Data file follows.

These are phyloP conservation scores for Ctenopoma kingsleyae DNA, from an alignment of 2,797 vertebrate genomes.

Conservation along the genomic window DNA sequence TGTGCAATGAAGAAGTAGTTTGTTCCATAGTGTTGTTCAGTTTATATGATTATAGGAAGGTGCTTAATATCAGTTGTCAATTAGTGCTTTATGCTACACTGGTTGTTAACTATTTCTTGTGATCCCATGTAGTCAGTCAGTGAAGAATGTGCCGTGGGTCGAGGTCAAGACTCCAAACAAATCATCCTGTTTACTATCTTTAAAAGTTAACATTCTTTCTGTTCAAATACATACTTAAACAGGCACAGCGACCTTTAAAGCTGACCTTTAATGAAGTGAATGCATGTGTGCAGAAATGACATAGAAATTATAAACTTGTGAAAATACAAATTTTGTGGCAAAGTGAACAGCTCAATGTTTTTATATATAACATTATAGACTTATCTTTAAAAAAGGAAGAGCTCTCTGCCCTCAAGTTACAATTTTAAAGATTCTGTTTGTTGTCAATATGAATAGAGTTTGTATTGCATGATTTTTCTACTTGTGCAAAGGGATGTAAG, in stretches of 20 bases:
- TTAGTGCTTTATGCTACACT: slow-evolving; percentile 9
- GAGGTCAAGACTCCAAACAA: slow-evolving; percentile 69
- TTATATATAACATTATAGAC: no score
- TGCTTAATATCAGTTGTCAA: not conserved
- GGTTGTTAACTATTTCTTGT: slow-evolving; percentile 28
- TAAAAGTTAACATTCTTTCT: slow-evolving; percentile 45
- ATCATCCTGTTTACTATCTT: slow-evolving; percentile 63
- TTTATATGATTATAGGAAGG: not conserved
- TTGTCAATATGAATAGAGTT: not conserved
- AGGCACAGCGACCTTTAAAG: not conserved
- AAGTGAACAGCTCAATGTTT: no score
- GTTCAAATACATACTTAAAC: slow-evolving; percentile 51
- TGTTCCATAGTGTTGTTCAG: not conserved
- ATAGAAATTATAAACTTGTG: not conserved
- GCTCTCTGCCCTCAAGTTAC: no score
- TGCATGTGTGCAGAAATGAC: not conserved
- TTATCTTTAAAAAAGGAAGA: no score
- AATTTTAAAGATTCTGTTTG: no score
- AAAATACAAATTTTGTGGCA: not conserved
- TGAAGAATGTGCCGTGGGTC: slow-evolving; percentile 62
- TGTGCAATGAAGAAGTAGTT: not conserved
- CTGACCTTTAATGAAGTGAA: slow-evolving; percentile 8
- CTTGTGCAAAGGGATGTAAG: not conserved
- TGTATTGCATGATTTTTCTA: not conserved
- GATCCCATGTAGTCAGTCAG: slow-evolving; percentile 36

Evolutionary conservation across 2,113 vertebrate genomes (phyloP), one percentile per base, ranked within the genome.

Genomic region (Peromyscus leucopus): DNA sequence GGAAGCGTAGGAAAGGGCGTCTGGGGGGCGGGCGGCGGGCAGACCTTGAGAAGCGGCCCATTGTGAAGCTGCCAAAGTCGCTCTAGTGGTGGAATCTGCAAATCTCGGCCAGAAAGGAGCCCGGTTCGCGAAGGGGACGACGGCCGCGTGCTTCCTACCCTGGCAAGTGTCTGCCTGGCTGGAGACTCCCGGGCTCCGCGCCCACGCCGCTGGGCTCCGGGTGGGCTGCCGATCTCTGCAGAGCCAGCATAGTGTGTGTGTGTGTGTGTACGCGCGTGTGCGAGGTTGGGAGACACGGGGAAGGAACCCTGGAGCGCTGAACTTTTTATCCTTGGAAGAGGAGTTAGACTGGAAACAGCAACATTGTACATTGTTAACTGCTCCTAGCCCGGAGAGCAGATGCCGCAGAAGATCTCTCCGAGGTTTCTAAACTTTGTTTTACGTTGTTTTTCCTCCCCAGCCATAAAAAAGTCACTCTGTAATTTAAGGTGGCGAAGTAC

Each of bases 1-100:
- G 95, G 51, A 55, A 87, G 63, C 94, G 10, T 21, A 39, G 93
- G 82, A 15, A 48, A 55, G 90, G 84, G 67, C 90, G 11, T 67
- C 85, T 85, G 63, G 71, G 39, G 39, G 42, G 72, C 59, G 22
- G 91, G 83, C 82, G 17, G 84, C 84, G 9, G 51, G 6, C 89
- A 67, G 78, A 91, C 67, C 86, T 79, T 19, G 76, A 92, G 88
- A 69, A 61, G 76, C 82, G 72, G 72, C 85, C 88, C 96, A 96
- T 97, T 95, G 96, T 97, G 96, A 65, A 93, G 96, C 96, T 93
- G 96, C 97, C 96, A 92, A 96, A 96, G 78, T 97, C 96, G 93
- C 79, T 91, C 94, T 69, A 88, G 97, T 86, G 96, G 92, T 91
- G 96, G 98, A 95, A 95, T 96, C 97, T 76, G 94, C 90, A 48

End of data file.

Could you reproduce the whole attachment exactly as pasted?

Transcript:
These are phyloP conservation scores for Ctenopoma kingsleyae DNA, from an alignment of 2,797 vertebrate genomes.

Conservation along the genomic window DNA sequence TGTGCAATGAAGAAGTAGTTTGTTCCATAGTGTTGTTCAGTTTATATGATTATAGGAAGGTGCTTAATATCAGTTGTCAATTAGTGCTTTATGCTACACTGGTTGTTAACTATTTCTTGTGATCCCATGTAGTCAGTCAGTGAAGAATGTGCCGTGGGTCGAGGTCAAGACTCCAAACAAATCATCCTGTTTACTATCTTTAAAAGTTAACATTCTTTCTGTTCAAATACATACTTAAACAGGCACAGCGACCTTTAAAGCTGACCTTTAATGAAGTGAATGCATGTGTGCAGAAATGACATAGAAATTATAAACTTGTGAAAATACAAATTTTGTGGCAAAGTGAACAGCTCAATGTTTTTATATATAACATTATAGACTTATCTTTAAAAAAGGAAGAGCTCTCTGCCCTCAAGTTACAATTTTAAAGATTCTGTTTGTTGTCAATATGAATAGAGTTTGTATTGCATGATTTTTCTACTTGTGCAAAGGGATGTAAG, in stretches of 20 bases:
- TTAGTGCTTTATGCTACACT: slow-evolving; percentile 9
- GAGGTCAAGACTCCAAACAA: slow-evolving; percentile 69
- TTATATATAACATTATAGAC: no score
- TGCTTAATATCAGTTGTCAA: not conserved
- GGTTGTTAACTATTTCTTGT: slow-evolving; percentile 28
- TAAAAGTTAACATTCTTTCT: slow-evolving; percentile 45
- ATCATCCTGTTTACTATCTT: slow-evolving; percentile 63
- TTTATATGATTATAGGAAGG: not conserved
- TTGTCAATATGAATAGAGTT: not conserved
- AGGCACAGCGACCTTTAAAG: not conserved
- AAGTGAACAGCTCAATGTTT: no score
- GTTCAAATACATACTTAAAC: slow-evolving; percentile 51
- TGTTCCATAGTGTTGTTCAG: not conserved
- ATAGAAATTATAAACTTGTG: not conserved
- GCTCTCTGCCCTCAAGTTAC: no score
- TGCATGTGTGCAGAAATGAC: not conserved
- TTATCTTTAAAAAAGGAAGA: no score
- AATTTTAAAGATTCTGTTTG: no score
- AAAATACAAATTTTGTGGCA: not conserved
- TGAAGAATGTGCCGTGGGTC: slow-evolving; percentile 62
- TGTGCAATGAAGAAGTAGTT: not conserved
- CTGACCTTTAATGAAGTGAA: slow-evolving; percentile 8
- CTTGTGCAAAGGGATGTAAG: not conserved
- TGTATTGCATGATTTTTCTA: not conserved
- GATCCCATGTAGTCAGTCAG: slow-evolving; percentile 36

Evolutionary conservation across 2,113 vertebrate genomes (phyloP), one percentile per base, ranked within the genome.

Genomic region (Peromyscus leucopus): DNA sequence GGAAGCGTAGGAAAGGGCGTCTGGGGGGCGGGCGGCGGGCAGACCTTGAGAAGCGGCCCATTGTGAAGCTGCCAAAGTCGCTCTAGTGGTGGAATCTGCAAATCTCGGCCAGAAAGGAGCCCGGTTCGCGAAGGGGACGACGGCCGCGTGCTTCCTACCCTGGCAAGTGTCTGCCTGGCTGGAGACTCCCGGGCTCCGCGCCCACGCCGCTGGGCTCCGGGTGGGCTGCCGATCTCTGCAGAGCCAGCATAGTGTGTGTGTGTGTGTGTACGCGCGTGTGCGAGGTTGGGAGACACGGGGAAGGAACCCTGGAGCGCTGAACTTTTTATCCTTGGAAGAGGAGTTAGACTGGAAACAGCAACATTGTACATTGTTAACTGCTCCTAGCCCGGAGAGCAGATGCCGCAGAAGATCTCTCCGAGGTTTCTAAACTTTGTTTTACGTTGTTTTTCCTCCCCAGCCATAAAAAAGTCACTCTGTAATTTAAGGTGGCGAAGTAC

Each of bases 1-100:
- G 95, G 51, A 55, A 87, G 63, C 94, G 10, T 21, A 39, G 93
- G 82, A 15, A 48, A 55, G 90, G 84, G 67, C 90, G 11, T 67
- C 85, T 85, G 63, G 71, G 39, G 39, G 42, G 72, C 59, G 22
- G 91, G 83, C 82, G 17, G 84, C 84, G 9, G 51, G 6, C 89
- A 67, G 78, A 91, C 67, C 86, T 79, T 19, G 76, A 92, G 88
- A 69, A 61, G 76, C 82, G 72, G 72, C 85, C 88, C 96, A 96
- T 97, T 95, G 96, T 97, G 96, A 65, A 93, G 96, C 96, T 93
- G 96, C 97, C 96, A 92, A 96, A 96, G 78, T 97, C 96, G 93
- C 79, T 91, C 94, T 69, A 88, G 97, T 86, G 96, G 92, T 91
- G 96, G 98, A 95, A 95, T 96, C 97, T 76, G 94, C 90, A 48